Marshall was also well known for giving his best efforts at work. Senator Henry Stimson said about Marshall’s planning and coordination of the war effort, “I have never seen a task of such magnitude performed by a man.” The British Chiefs of Staff wrote in a note to Marshall following the war, “…you have inspired us by your singleness of purpose and selfless devotion to our common cause.”
Marshall demonstrated his care for the people he led. He made sure they received training to improve their skills and continue learning and growing. During the Depression, Marshall made certain the people he led had proper medical and dental care. He also made inexpensive meals available to soldiers and their families. To avoid the perception that the meals program was a “condescending charity,” Marshall and his wife ate the same meals, too.
Result: Marshall’s leadership in organizing many of the logistics over the course of World War II and in advancing the Marshall Plan following the war were extremely successful. Following the Allied victory, Winston Churchill hailed General Marshall as “the true organizer of victory.” The Marshall Plan has been recognized as one of the most effective foreign policy programs in history. In recognition for the positive impact General Marshall had on the world, he was awarded the Nobel Peace Prize in 1963, the only career soldier to ever receive the honor.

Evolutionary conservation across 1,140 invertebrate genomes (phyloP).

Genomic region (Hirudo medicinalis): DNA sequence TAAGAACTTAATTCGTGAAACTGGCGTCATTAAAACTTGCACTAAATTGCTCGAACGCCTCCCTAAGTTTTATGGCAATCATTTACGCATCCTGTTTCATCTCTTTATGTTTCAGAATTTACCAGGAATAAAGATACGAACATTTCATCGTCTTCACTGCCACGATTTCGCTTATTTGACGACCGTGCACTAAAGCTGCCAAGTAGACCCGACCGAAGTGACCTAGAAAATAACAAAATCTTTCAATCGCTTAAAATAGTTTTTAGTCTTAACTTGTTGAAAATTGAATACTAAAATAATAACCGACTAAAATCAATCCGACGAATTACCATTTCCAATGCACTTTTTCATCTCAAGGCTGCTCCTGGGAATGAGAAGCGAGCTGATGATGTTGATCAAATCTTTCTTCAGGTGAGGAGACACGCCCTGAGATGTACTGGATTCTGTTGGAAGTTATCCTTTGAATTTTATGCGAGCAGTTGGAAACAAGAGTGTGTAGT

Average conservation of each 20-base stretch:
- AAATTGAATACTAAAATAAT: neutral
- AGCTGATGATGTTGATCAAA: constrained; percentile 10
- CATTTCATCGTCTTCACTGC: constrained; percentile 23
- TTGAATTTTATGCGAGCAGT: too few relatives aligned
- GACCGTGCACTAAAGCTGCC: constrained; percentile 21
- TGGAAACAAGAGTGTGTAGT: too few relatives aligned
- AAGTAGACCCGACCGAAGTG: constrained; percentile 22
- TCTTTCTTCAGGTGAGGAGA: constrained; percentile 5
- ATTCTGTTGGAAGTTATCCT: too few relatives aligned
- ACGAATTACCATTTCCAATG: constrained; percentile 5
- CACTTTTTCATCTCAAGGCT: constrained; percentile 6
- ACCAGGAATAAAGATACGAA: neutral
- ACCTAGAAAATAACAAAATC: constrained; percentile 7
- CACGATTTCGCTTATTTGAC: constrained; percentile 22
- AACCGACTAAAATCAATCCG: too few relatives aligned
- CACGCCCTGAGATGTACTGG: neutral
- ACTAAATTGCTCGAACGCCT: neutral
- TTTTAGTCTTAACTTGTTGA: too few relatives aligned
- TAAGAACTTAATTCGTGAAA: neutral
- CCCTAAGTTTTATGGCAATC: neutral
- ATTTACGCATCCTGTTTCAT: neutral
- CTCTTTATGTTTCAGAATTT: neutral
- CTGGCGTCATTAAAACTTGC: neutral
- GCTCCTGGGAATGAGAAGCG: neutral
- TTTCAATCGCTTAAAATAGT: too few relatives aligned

Actions You Can Take to Develop Citizenship Among Your Team
Be a model citizen. Like General Marshall, be loyal to your supervisor and give your best efforts at work. When your supervisor asks for your input, respectfully share your point of view. If he or she makes a decision that you disagree with, be sure to make an extra effort in implementing the decision. In addition, be cooperative with people who work in other parts of your organization. The people you lead will see your example of good citizenship and be inspired by it to follow your lead.
Clarify your covenant. Take some time to think through and write out the covenantal promises you would like to make to your supervisor and to the people you lead. These promises define your relational expectations. Read through the Montpelier Command Philosophy for ideas and ways to express them in writing. Send a draft to two or three people you respect and ask them to provide feedback about “what’s right?, what’s wrong?, and what’s missing?” from your promises. After incorporating the feedback, send your promises to your supervisor for his/her approval. Once approved, share your promises with the people you lead, asking them to consider the covenantal promises you made then write their promises to you and to the people they are responsible for leading.
Celebrate good citizens. Look for examples of citizenship that you can share with your team. You can use examples from your team, from other parts of your organization or external examples that appear in the press.
More From Michael Lee Stallard
Michael Lee Stallard, president and cofounder of Connection Culture Group, speaks, teaches and consults on leadership, organizational culture and employee engagement. He is the author of Connection Culture and Fired Up or Burned Out. Follow him on his blog, Twitter, Facebook, Google+ or LinkedIn.